I found myself standing in front of the last planted portion of my garden. This was the portion that I usually began with, the portion that was the ugliest, the most neglected. Just looking at this part made me sick to my stomach. I looked for a few seconds, hit the floor with my knees, and covered my face. This wasn’t even a garden; it was a garbage dump. I began to cry, not really understanding why, but when I looked at him, he nodded in recognition. He knew why I was crying, and it was okay. He waited until I was done, and gently sat next to me in front of the horrific scene before us. “Look closely. If you look past the entangled jumble of weeds, past the dead leaves and bugs, you will see tiny little flowers. They are there, but they haven’t been taken care of at all and the weeds have cut off their supply of nutrients. They get smaller every day and have never been given a chance. Look at the weeds. They have sharp thorns that can cut your hand if you touch them. Look at the dead leaves. All over them there are bugs that are eating away at the soul of the flowers. These too can bite you if you are not careful. For this garden, you must wear gloves. You will wear gloves and tear away all of the overgrown weeds, cut off all of the dead leaves, and spray them with food that will nourish the small flowers. Again, make sure not to cut the tiny flowers, and make sure to get the weeds at the root. These too will go into our bucket.”
He handed me the strongest leather gloves that I had ever seen. I put them on, and then I noticed that he didn’t put any on. I asked him why; wouldn’t he get hurt? He responded, “I am a gardener. I am experienced in the gardens of weeds, thorns, and bugs. My hands have built their own shields, and I feel no pain when I touch them. They can no longer affect me.” I nodded my head, not fully understanding, but hoping that one day I would. I began pulling at the weeds, revealing tiny flowers I had never seen before, which had sadly been deprived of nutrients for so long. This part of the garden took the longest. We spent hours and hours plucking away at the weeds, until finally we had finished. He then took out the nutrient water and sprayed the area. Before my eyes, I saw the flowers begin to strengthen and grow. “You must spray this garden every day for some time in order for the flowers to reach their full potential. If you forget, the weeds will return, and it will go back to being the ugly place it was before.” I nodded my head and promised that I would.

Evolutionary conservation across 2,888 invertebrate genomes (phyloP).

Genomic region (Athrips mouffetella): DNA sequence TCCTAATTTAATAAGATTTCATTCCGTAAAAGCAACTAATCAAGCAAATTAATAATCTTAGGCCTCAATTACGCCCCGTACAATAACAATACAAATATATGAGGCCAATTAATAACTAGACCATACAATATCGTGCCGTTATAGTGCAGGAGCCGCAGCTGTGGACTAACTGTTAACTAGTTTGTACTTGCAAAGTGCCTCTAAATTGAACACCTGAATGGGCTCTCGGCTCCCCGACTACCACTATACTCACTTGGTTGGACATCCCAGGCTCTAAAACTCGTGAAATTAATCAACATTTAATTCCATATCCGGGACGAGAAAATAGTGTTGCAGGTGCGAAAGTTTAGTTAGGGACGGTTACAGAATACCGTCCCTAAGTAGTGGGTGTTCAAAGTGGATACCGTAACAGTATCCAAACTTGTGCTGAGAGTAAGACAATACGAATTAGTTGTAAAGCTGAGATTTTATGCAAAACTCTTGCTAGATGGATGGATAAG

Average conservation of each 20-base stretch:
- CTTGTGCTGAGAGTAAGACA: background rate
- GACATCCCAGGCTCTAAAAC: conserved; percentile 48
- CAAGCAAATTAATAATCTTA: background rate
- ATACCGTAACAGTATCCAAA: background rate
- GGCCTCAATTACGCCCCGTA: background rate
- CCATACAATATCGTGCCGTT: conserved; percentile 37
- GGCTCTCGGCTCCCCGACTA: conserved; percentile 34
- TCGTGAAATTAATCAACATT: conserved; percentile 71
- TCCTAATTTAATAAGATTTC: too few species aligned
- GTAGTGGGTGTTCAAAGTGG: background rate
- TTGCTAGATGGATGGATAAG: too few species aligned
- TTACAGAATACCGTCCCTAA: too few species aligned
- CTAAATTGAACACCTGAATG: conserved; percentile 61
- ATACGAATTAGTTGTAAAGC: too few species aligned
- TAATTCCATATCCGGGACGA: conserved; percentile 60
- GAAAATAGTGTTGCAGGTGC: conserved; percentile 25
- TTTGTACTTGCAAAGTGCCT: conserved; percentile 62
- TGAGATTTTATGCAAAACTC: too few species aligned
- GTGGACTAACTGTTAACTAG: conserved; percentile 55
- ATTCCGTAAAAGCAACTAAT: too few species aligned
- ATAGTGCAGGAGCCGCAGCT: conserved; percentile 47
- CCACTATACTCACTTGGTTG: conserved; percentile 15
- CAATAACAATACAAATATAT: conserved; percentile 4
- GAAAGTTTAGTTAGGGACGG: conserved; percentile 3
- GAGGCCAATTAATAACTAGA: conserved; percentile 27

We finished all the planted areas of the garden. Now all that was left was a barren space that had never been sown. Before I had a chance to explain that this hadn’t been planted yet, I saw him reach for the bucket of weeds. He began to spray them with nutrient water and crush them with his hands. Under the pressure of his touch, they crumbled and became like powder. When he finished, he handed me the bucket of powder that his hands had produced. “Go to that barren area, and spread this dust all over the untouched soil. This will be the fertilizer by which new flowers will grow. You will see that the flowers that are produced in this area will be more beautiful and more fragrant than any other part of your garden. They will be stronger, and they will have fewer thorns. They will be the flowers that you admire most. They will be what makes your garden complete. And the only reason they will have been able to grow in such magnificent ways is because of the fertilizer that we made, together from the weeds that clouded your other flowers.” I took the bucket and did as he said. Before my eyes I saw small green plants begin to bud. I could not tell what color the flowers would be, or even what kind they would be. But I could tell that these flowers were not like anything I had ever dreamed of having in my garden.
The sun began to set, and the gardener handed me the tools that were in his hands. “I must go now, but I have given you exactly what you need to take care of your garden. If you need me, just call out and I will be at your door in a minute. You did a great job today. Don’t forget that.” He turned and walked away, leaving me sitting in my garden, this time with a joyous relief and gratitude I had never felt before. This was my garden of memories, and it was the most beautiful garden I had ever seen.